Storksbill High Quality
Other members of the geranium family called the cranesbills also have these seed pods, but storksbill is the only one that has the unique habit of changing its bird-like seedpod into a corkscrew shape and screwing itself into the ground to deposit its seeds firmly. The Spanish name alfilerillo, as well as the English name filaree both, come from the Latin word filum meaning thread, due to the almost thread-like delicate leaves of storksbill.
As a medicine, both the leaves and the root of storksbill are useful due to being astringent; the root is a strong astringent while the leaves are a less aggressive astringent. Astringents cool, tighten and reduce inflammation in the tissues with which they come into contact.
Astringents from herbs can be gentle or aggressive. Gentle astringents, such as rose petals, can be used in the eyes to reduce irritation and redness or as cosmetics to tighten and smooth the skin of the face. Stronger astringents, such as storksbill root can be used to treat sunburn, diarrhea and hemorrhoids, as a sitz bath for postpartum moms, and even as a tanning agent for leather. Astringents have an antiseptic property because they "denature" the protein cell wall of many bacteria, causing their demise by inhibiting the bacterium from taking on nutrients and excreting wastes.
BiologyOriginBoth storksbill (Erodium cicutarium) and musky storksbill (Erodium moschatum) originated in Eurasia and North Africa
Storksbill is a weed of arable land, poor pasture, dry tussock and grassland, and is locally common in drier coastal and lowland areas of both the North and South Islands and the Chathams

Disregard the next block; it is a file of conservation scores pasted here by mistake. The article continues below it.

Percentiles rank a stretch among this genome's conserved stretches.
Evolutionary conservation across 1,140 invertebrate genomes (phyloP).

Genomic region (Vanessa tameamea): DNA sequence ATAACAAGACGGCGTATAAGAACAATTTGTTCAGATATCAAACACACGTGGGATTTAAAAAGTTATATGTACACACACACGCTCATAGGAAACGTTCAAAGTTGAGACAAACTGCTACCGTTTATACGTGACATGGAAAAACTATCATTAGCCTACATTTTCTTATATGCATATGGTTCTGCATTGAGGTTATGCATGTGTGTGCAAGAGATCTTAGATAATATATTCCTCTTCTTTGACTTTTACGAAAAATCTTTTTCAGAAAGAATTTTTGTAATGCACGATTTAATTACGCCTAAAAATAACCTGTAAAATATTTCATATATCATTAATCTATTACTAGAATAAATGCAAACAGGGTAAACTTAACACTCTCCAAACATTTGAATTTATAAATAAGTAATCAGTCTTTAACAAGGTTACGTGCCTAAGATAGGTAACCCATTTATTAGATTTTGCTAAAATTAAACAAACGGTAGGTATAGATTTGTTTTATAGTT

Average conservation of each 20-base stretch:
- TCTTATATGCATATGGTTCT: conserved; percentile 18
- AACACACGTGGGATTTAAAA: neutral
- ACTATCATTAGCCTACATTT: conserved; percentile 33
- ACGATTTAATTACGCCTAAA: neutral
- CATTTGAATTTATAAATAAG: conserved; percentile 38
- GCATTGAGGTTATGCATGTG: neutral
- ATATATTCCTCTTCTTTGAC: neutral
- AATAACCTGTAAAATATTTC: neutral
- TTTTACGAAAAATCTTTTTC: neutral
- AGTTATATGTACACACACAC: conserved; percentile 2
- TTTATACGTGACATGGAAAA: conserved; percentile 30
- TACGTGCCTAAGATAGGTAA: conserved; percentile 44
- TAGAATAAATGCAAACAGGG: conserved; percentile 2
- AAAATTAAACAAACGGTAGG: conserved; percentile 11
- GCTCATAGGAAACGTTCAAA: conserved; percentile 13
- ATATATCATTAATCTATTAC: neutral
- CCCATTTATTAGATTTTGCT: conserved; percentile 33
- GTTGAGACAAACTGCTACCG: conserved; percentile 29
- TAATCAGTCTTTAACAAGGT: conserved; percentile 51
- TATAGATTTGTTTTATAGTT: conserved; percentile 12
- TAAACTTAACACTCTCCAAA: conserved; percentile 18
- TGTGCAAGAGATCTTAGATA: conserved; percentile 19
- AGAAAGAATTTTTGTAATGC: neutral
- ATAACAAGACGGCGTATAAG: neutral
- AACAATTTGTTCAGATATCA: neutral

Musky storksbill inhabits wetter areas and is found in pastures, waste areas and roadsides, mostly in the upper North Island but can be found as far south as Canterbury and the West Coast.
Life cycleBoth species are autumn germinating plants, flowering between September and May
They behave as annuals, flowering and setting seed over an extended period during summer and autumn and within a year of germinating
Musky storksbill, in particular, can have long, branched flower stems leading to dense exclusive patches of the weed.
BenefitsThere are few benefits to these two weeds:
ImpactsImpact on pastureStorksbill usually only invades run-out and poor, dry pastures and is seldom a problem
Musky storksbill, being a more robust plant that grows well in higher rainfall areas, is more competitive to pasture. It can form dense mats which stock avoid and can clog up hay-making machinery. It can be a serious weed in establishing pastures and forage crops.
Impact on stockAfter being used to propel the seed away from the parent plant, the long tail-like appendage on the seed winds up like a corkscrew and periodic wetting (dew) and drying (sunshine) can unwind and wind this spring forcing the seed into the ground. Unfortunately the seed has a very sharp point and this same motion can force the seed through the skin or into the eyes and mouths of animals. Woolly sheep are particularly prone to this.
Impact on crops and in gardensBoth species can take up space and deprive desirable plants of water and nutrients, especially open crops such as brassicas (e.g. turnips and kale) and chicory.
ControlGrazing managementBeing rosette plants, storksbills are not good candidates for managing through grazing. However, maintaining a good strong, uniform pasture will reduce their establishment.
Chemical controlStorksbills are tolerant to many herbicides and the ability to control large plants in pasture, without also causing severe damage to clovers, is very difficult
Storksbills are more susceptible as small seedlings where they can be controlled with bentazone and proprietary mixes of bentazone + flumetsulam and bentazone + MCPB.
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